Sustainable Fish City
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UN highlights concerning state of world fisheries
UPDATE: Since this Fisheries and Aquaculture report was published, in March 2011, the UN Environment Programme has committed to serving only sustainable fish in its catering for meetings and events, saying: "The UN is determined to demonstrate its 'sustainability credentials' by action on the ground and by good housekeeping at home." [read more...]
Each year, the UN issues a "State of World Fisheries and Aquaculture" report, published by the UN's Food and Agriculture Organisation (FAO). Such concerning data and analysis underpins the motivation for action, such as Sustainable Fish City. Key points from the FAO's press release to accompany the February 2011 report are that:
The overall percentage of overexploited, depleted or recovering fish stocks in the world's oceans has not dropped and is estimated to be slightly higher than in 2006. In other words things are getting worse.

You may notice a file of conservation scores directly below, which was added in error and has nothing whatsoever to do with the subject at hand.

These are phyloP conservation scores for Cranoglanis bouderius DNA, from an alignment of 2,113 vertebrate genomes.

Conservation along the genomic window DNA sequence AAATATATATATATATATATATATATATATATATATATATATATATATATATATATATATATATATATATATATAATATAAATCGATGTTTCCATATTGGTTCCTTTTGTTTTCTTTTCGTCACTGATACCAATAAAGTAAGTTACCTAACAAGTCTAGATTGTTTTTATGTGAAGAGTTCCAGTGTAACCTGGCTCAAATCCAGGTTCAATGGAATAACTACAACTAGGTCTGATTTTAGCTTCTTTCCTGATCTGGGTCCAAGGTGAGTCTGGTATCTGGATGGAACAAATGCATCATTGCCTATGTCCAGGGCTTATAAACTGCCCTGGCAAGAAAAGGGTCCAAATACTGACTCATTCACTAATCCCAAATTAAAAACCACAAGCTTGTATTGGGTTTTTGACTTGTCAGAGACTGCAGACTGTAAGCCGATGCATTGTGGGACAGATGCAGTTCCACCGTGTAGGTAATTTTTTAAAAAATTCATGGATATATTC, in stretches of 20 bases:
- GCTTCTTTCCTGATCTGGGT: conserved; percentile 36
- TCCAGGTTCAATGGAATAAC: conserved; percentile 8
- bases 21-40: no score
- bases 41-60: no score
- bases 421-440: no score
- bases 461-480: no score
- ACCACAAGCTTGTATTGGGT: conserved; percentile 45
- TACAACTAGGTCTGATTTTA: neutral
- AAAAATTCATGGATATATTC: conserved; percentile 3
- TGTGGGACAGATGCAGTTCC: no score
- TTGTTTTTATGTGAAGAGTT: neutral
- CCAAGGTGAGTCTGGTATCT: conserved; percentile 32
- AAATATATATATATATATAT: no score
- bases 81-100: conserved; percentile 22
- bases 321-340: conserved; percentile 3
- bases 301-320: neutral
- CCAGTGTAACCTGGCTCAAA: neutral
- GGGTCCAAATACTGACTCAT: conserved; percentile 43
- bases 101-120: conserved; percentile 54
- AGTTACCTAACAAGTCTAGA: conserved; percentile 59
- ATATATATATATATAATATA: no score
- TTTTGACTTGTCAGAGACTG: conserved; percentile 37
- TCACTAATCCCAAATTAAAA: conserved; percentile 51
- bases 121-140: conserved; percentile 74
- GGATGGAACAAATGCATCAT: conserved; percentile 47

About one third (32%) of world fish stocks are estimated to be overexploited, depleted or recovering and need to be urgently rebuilt.
Only 15% of the stock groups monitored by FAO are estimated to be underexploited (three percent) or moderately exploited (12 percent) and therefore able to produce more than their current catches.
The average person consumes 17kg fish per year. Fish supplies over three billion people with at least 15 percent of their average animal protein intake.
Total world production of fish and fish products rose from 140 million tonnes in 2007 to 145 million tonnes in 2009 and is the highest it has ever been. Much of the fish now comes from aquaculture, which is growing at the rate of almost seven percent a year and is set to overtake capture fisheries as a source of food fish.
Overall, fisheries and aquaculture support the livelihoods of an estimated 540 million people, or eight percent of the world population.
Fish products continue to be the most-traded of food commodities, worth a record $102 billion in 2008, up 9% from 2007.
The cost of illegal and unreported fishing is estimated at between $10-23.5 billion per year.
The report holds up aquaculture policies in Southeast Asia - where fish is a fundamental part of people's diets - as a good example of balanced management. The report contains a special chapter on inland fisheries. Inland fisheries are often overlooked by policymakers and irrigation and hydroelectric schemes are at times planned without regard for the impact on inland fishers' livelihoods. However, inland fisheries supports 61 million people worldwide.
Sustainable Fish City is a Sustain campaign